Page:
Monday, December 31, 2007

Canon 1Ds Mark III file renaming

Canon's 1Ds Mark III offers a means to customize the factory specified four-digit camera name that precedes the four digit file name. In the process of implementing this option, I encountered a problem which had no answer in the documentation—at least not that I could find. Under the Tools 1 menu, I set the custom four digits to my preference (In my case, four numbers). However, after taking pictures and downloading them, the custom four digit included an unwanted underscore character “_”. I later found out from Canon that the underscore is a default naming convention for the Adobe RGB color space, the custom file renaming option only works if the color space is set to sRGB. If you shoot in RAW, the color workspace does not really matter since you can change that if and when your processed files are output to another file type. The color space is set through the Camera 1 menu.

Canon 1Ds Mark III file renaming feature requires an sRGB color space to work correctly.

Friday, December 28, 2007

White on white

Today while taking a break from processing photos taken months ago, I glanced out the office window and saw this Willow Ptarmigan feeding on the grasses sticking through the snow. The office is situated on a south facing slope surrounded by a boreal forest, with plenty of habitat protection for birds and animals. I decided to grab a few photos with the new Canon 1Ds Mark III, which offers amazing 21 Mega pixel files. Ptarmigan are members of the grouse family, and turn completely white in the winter, save for a few black highlights on the tail feathers visible only when in flight. This "cryptic" arctic camouflage is critical to their survival from predators. Over the years I've photographed many of these birds from different regions of Alaska. They favor the dense vegetation found at tree line. See those ptarmigan photos here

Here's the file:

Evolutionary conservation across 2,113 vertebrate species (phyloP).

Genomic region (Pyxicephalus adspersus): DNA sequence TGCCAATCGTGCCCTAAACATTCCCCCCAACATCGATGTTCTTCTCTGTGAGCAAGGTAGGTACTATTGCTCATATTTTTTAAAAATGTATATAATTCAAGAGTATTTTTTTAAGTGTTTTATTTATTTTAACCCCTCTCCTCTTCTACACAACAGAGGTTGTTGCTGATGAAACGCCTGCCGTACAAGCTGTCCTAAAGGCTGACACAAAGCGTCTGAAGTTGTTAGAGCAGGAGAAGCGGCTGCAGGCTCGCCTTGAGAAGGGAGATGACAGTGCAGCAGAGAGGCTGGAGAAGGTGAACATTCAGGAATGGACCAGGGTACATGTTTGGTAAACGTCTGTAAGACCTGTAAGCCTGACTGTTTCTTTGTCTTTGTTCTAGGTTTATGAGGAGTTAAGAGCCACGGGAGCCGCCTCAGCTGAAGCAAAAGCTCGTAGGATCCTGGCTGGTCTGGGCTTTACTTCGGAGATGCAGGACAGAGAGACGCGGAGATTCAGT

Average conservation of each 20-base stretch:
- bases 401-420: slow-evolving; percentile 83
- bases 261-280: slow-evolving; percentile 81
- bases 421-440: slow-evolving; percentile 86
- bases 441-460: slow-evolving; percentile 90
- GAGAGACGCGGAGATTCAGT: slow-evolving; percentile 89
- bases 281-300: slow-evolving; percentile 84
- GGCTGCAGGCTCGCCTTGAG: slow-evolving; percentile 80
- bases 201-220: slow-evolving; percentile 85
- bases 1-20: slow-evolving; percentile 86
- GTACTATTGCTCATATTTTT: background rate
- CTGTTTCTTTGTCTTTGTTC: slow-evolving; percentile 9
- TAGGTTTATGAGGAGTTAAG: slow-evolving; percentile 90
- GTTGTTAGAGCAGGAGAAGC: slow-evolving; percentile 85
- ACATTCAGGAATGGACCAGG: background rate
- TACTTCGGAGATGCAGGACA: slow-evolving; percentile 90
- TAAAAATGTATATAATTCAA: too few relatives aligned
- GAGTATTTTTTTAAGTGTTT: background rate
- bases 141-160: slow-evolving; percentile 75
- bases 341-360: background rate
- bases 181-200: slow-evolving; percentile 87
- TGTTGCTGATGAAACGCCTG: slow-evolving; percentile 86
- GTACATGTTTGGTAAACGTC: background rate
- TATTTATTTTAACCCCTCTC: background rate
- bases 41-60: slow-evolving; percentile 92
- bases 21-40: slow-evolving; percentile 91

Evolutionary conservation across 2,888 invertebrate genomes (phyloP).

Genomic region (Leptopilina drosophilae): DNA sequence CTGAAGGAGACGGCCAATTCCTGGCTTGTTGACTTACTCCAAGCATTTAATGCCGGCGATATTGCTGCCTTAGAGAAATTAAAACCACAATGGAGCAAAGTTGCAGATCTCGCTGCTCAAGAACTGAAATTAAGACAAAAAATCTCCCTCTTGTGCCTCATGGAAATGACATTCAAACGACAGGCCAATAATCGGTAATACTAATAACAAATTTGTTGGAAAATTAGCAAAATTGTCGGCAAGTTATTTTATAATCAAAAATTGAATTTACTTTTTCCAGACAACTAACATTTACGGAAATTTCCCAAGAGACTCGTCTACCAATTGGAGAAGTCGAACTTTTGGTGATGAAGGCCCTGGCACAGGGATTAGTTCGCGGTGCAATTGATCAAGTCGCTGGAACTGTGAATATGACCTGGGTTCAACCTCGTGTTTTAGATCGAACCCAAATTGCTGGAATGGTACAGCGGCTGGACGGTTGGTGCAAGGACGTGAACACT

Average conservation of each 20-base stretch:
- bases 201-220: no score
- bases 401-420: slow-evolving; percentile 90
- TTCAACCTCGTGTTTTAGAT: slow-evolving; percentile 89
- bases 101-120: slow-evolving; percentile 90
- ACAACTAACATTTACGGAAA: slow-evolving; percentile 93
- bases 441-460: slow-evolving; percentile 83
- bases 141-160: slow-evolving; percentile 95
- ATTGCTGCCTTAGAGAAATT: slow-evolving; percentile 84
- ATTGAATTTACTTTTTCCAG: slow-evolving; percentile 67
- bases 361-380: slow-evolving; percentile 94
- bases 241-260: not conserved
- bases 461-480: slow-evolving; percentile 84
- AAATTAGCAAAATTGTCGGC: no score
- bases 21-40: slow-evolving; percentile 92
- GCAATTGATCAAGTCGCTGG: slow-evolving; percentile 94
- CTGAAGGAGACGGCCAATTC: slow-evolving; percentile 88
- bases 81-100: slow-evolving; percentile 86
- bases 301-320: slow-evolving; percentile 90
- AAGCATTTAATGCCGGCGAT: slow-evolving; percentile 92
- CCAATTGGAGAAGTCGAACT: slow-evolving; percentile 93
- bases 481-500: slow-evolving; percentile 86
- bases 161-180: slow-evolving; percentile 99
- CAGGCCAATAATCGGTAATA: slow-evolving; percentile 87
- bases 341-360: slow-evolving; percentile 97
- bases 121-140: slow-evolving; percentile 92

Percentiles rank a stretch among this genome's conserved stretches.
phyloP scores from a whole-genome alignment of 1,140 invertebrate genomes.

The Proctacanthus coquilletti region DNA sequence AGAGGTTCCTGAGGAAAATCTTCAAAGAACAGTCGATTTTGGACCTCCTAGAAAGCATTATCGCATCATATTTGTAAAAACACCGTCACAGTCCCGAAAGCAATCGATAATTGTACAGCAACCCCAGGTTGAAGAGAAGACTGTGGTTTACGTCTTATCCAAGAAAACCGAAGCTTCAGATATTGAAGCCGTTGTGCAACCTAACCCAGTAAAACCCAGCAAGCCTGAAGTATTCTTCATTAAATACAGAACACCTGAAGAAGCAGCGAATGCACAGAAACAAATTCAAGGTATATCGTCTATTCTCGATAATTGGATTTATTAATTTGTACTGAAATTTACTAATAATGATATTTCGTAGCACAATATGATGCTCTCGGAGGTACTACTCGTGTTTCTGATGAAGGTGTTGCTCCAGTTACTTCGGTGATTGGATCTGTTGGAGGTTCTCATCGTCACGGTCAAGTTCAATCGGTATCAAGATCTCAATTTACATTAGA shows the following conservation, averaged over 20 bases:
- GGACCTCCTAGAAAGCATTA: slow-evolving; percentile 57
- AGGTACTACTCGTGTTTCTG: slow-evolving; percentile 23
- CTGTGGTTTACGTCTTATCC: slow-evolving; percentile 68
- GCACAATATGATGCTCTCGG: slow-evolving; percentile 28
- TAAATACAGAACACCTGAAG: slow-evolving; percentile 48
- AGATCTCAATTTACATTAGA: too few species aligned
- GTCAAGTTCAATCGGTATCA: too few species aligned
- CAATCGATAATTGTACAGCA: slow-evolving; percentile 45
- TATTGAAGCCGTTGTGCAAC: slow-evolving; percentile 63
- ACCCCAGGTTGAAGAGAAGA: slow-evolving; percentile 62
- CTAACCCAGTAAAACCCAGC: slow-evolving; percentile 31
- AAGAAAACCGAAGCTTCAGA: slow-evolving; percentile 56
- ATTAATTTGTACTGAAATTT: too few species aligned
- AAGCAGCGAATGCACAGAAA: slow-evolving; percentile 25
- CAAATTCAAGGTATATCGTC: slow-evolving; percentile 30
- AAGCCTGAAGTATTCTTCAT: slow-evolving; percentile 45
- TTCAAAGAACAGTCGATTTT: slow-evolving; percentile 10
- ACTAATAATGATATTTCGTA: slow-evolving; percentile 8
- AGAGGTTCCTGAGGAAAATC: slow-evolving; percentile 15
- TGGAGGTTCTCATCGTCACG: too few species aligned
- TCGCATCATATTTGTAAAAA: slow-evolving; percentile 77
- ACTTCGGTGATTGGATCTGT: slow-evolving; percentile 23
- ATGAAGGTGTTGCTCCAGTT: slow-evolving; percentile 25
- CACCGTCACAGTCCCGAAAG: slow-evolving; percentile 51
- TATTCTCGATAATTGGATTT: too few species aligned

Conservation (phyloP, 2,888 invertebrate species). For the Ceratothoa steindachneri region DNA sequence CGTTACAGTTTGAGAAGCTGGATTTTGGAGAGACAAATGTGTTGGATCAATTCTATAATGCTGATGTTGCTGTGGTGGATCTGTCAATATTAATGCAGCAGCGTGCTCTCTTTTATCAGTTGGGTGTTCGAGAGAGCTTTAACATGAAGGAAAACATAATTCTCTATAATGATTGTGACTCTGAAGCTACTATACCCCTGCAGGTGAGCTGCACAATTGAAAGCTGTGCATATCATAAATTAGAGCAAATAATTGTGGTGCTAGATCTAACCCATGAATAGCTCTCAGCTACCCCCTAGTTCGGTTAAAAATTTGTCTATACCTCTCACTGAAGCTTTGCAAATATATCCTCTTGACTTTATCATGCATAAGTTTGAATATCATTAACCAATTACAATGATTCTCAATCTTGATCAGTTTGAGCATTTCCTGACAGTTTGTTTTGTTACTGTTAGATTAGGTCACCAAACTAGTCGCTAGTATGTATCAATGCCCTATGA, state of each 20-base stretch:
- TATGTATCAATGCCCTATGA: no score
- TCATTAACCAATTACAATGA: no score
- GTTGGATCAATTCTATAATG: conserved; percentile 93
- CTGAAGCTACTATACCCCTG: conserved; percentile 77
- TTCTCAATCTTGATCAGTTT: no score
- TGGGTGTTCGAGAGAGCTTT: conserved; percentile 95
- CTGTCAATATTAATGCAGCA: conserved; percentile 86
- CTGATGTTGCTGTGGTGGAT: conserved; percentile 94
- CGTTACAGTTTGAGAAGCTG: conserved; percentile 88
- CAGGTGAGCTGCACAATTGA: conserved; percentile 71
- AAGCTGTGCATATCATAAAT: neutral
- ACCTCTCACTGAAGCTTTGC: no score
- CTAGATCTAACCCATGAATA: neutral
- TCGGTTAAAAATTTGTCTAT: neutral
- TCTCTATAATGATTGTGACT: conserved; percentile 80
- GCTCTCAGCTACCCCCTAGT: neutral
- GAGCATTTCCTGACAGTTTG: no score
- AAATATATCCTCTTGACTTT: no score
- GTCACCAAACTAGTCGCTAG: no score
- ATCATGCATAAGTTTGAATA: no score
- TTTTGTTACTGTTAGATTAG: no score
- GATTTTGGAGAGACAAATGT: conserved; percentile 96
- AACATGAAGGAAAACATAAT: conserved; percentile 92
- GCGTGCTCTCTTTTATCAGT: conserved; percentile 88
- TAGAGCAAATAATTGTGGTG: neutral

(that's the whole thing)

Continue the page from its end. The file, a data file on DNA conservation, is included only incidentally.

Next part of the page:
Willow ptarmigan in winter plumage, Fairbanks, Alaska
Canon 1Ds Mark III, 500mm f4.0L, 1/50 sec @ f4.0, ISO 400

Thursday, December 27, 2007

Beginning a day

Photographing in Alaska's summers introduces a problem for sleep-lovers. The quality of light that delivers color, warmth, and pleasing shadows happens when most are sleeping. The late hour of both the setting and rising sun blows any sort of normal working schedule. Some time ago I adopted a little guideline when in the field photographing: "always camp by water if possible". This affords a hasty opportunity at the least, of getting up quickly to catch color in the sky and its reflection on the land when the sun rises.

This mountain landscape, sometimes mistaken for Mount McKinley, is actually Mount Blackburn (16,390 ft.) of the Wrangell St. Elias range in southcentral Alaska. After many failed attempts to capture this scene, this visit proved successful and the clear skies, clouds, and colorful sunrise synchronized for an interesting photo. I woke up about 3:30am and waited for the sun to rise, and shot this scene at 4:30am. I continued to take a variety of landscapes until about 6:00am, and upon returning to my car met some tourists who were just waking. I like sleep as the average person does, but there is a strong lure found in the solitude and brilliance of an Alaska sunrise.